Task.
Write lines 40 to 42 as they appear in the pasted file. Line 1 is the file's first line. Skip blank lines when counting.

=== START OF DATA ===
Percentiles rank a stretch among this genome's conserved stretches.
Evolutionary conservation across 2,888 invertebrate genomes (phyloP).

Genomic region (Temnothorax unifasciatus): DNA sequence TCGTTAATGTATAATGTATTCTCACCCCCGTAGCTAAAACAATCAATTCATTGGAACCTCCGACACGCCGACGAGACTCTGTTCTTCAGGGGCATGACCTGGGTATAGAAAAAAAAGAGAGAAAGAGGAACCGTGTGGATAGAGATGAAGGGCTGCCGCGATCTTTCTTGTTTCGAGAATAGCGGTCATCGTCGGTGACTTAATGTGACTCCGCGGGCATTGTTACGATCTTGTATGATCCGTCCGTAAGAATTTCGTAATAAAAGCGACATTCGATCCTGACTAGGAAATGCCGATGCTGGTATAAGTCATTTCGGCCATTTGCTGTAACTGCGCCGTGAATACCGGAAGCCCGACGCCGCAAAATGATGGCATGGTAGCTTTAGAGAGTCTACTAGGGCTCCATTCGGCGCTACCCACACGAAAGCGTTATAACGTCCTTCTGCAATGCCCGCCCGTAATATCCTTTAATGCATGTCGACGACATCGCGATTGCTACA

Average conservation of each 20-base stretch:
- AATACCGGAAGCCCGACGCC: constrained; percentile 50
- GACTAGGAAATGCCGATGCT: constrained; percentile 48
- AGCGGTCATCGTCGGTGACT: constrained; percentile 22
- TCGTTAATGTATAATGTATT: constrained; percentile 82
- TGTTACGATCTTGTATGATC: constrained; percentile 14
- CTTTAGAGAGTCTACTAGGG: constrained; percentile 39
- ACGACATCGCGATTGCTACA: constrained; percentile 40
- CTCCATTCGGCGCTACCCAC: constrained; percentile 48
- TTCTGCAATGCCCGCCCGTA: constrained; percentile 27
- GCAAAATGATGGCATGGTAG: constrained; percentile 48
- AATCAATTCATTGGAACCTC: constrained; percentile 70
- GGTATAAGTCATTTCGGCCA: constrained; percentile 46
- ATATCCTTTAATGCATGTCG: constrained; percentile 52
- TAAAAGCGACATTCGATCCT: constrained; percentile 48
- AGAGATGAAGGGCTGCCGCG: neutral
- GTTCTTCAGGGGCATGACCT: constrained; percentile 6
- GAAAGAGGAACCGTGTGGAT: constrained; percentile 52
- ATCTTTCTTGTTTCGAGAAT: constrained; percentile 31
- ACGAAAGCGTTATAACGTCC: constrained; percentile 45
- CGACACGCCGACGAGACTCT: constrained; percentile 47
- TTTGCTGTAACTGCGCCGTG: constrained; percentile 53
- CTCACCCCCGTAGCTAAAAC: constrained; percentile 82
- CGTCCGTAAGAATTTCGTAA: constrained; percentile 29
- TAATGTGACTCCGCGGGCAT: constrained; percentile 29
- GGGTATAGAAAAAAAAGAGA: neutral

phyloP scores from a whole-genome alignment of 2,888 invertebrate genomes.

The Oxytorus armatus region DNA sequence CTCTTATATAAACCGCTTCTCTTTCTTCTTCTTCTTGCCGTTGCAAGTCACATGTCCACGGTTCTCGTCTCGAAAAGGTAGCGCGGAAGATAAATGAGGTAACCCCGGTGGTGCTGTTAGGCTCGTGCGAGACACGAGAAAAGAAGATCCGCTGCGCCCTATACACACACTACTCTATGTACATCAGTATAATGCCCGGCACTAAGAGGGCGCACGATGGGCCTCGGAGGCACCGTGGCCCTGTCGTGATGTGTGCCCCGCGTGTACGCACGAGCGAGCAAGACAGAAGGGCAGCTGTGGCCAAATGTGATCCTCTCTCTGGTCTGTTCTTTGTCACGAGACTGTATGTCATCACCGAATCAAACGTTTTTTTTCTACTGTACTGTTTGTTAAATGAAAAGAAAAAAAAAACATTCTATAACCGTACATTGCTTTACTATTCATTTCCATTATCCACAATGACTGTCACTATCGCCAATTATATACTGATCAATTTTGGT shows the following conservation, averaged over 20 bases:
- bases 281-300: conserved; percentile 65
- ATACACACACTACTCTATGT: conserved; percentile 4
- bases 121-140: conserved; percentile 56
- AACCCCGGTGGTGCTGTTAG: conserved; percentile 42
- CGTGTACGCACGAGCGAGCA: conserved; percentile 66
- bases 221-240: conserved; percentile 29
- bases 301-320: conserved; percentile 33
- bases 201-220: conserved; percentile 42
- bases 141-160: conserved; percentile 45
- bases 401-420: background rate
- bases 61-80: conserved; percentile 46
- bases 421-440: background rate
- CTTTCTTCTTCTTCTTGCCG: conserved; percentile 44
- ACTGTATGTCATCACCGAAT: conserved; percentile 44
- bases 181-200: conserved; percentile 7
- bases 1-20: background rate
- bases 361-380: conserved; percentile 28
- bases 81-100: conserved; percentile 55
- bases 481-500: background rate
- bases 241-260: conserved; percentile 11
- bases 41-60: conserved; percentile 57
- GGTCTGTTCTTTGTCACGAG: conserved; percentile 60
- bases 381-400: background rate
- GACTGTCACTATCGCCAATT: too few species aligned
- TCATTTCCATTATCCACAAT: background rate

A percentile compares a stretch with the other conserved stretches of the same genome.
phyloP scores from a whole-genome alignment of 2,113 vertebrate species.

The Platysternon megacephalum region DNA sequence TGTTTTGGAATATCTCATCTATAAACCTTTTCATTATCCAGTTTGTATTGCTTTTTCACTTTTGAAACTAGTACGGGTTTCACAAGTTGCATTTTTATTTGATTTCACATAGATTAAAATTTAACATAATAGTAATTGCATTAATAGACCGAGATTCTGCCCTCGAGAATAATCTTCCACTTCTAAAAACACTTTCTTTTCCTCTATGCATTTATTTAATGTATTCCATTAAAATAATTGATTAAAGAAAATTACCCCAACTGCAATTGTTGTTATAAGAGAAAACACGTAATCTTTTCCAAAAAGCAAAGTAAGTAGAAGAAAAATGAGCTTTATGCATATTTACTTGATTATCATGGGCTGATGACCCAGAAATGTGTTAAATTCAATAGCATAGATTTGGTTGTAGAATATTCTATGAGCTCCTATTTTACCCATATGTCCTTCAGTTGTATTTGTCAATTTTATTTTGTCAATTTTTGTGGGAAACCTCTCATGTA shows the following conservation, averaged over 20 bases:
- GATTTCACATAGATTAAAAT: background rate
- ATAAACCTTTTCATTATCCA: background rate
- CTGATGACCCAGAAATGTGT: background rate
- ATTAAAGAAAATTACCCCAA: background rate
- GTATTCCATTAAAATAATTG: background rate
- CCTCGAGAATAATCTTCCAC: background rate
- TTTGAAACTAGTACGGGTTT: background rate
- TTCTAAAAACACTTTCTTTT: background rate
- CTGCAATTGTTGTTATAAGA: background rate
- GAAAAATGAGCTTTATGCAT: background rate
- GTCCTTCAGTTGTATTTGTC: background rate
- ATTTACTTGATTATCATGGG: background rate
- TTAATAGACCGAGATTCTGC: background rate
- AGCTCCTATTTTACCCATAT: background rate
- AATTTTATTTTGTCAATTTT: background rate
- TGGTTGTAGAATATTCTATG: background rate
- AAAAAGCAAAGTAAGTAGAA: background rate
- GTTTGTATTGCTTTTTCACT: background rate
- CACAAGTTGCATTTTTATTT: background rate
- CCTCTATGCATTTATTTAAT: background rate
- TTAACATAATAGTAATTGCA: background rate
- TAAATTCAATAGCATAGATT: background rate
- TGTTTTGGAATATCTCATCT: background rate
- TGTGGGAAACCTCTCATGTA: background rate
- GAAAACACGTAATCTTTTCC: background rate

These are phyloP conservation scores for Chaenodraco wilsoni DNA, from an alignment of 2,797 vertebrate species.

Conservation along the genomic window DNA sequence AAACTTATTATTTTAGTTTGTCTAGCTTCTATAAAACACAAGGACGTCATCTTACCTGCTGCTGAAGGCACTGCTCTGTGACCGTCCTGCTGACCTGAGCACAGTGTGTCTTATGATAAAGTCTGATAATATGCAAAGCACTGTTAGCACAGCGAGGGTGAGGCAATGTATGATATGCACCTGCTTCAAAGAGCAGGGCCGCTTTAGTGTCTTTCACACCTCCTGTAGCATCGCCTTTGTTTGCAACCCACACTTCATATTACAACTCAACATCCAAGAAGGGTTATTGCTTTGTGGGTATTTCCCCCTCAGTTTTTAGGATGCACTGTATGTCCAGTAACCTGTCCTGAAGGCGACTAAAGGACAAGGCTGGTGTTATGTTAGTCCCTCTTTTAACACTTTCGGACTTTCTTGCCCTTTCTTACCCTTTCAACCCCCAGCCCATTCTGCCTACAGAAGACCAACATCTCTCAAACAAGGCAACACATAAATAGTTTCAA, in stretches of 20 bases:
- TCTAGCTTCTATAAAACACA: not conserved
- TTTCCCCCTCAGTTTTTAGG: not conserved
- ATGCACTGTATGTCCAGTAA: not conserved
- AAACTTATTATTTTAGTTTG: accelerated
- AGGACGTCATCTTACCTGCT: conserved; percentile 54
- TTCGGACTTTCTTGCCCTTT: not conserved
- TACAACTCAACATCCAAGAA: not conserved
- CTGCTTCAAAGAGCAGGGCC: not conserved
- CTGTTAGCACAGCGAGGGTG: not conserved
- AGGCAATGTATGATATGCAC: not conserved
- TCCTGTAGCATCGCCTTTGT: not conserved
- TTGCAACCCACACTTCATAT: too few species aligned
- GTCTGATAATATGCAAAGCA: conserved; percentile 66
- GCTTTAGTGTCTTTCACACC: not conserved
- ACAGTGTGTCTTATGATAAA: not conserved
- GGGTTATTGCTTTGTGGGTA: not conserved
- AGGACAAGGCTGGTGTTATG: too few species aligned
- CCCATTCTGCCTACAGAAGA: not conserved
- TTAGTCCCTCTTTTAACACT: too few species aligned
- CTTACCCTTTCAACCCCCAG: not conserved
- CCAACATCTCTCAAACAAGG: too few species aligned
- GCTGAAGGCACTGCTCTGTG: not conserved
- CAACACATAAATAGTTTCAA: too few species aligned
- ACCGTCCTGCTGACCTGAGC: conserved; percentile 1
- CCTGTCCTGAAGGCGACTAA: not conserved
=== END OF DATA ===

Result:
- bases 141-160: conserved; percentile 45
- bases 401-420: background rate
- bases 61-80: conserved; percentile 46